In the next few days, we will hear much about the plight of the wild tiger. We’ll hear how the tiger faces a near-term threat of extinction, and we’ll hear that only about 3,200 of these magnificent animals survive today when a century ago 100,000 lived in habitats across Asia.
These facts alone are reason for action. Many of you have taken up the call, and some off you have devoted your lives to saving wild tigers. We share the belief that the loss of such beautiful symbols, of such an important part of Asia’s cultural heritage, would be tragic and so unnecessary if we act now.
But beyond the beauty and heritage these creatures represent, the ongoing decline of the tiger habitat is symptomatic of the loss of Asia’s forests as a whole – the landscapes which are the habitats of the wild tiger. The disappearance of a species at the top of the food chain will endanger all of the species that live below it. Clearly other species of wildlife are also suffering similar plights. It is an issue at the center of the biodiversity and conservation agenda.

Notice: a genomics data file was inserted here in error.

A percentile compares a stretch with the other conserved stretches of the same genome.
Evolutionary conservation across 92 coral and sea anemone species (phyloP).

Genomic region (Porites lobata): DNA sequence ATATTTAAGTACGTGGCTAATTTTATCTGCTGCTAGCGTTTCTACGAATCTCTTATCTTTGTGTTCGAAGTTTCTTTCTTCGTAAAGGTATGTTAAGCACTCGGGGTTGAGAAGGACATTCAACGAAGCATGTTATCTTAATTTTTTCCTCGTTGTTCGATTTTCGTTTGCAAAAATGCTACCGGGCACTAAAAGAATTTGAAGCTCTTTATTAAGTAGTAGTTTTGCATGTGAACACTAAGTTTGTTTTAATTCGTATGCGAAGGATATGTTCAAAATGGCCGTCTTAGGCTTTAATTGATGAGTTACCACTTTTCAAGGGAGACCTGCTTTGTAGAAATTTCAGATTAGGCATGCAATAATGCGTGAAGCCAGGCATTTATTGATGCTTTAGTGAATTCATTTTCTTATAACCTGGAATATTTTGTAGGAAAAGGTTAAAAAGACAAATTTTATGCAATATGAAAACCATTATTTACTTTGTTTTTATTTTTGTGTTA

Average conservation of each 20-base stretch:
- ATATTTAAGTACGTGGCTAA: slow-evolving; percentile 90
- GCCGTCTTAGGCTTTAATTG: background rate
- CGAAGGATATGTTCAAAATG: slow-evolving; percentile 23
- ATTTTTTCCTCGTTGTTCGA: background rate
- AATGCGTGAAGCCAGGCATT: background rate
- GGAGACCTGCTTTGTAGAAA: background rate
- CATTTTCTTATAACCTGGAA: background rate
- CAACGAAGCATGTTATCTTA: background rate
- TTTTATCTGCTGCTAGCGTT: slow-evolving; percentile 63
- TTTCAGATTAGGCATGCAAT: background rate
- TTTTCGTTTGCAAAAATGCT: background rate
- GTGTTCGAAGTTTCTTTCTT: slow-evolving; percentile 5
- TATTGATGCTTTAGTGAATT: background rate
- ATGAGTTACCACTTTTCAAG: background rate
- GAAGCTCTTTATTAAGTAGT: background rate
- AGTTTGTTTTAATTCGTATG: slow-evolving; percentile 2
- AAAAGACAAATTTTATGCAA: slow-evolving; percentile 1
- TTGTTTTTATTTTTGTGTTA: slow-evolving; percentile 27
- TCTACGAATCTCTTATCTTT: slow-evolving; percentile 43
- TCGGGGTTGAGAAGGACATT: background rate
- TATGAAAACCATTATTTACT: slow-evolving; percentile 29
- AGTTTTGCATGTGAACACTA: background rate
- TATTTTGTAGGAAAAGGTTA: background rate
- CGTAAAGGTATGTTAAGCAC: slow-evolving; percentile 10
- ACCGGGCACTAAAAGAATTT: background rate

What’s more, ecosystems, endangered species, biodiversity and loss of habitats are inextricably linked with the livelihoods of the poor. So this is not merely a crisis of one charismatic species; it represents a crisis for many such species and biodiversity across Asia, and that is of immediate concern to the international community.
What happens to tigers has real-life implications for people, both for those who live in tiger habitats and sometimes even for those hundreds or thousands of miles away. And we know that the same deforestation in Asia that contributed to the tiger’s decline is already having devastating effects on many Asian people as well. The loss of wild tigers is a barometer for the health of ecosystems across Asia. We urgently need a new approach.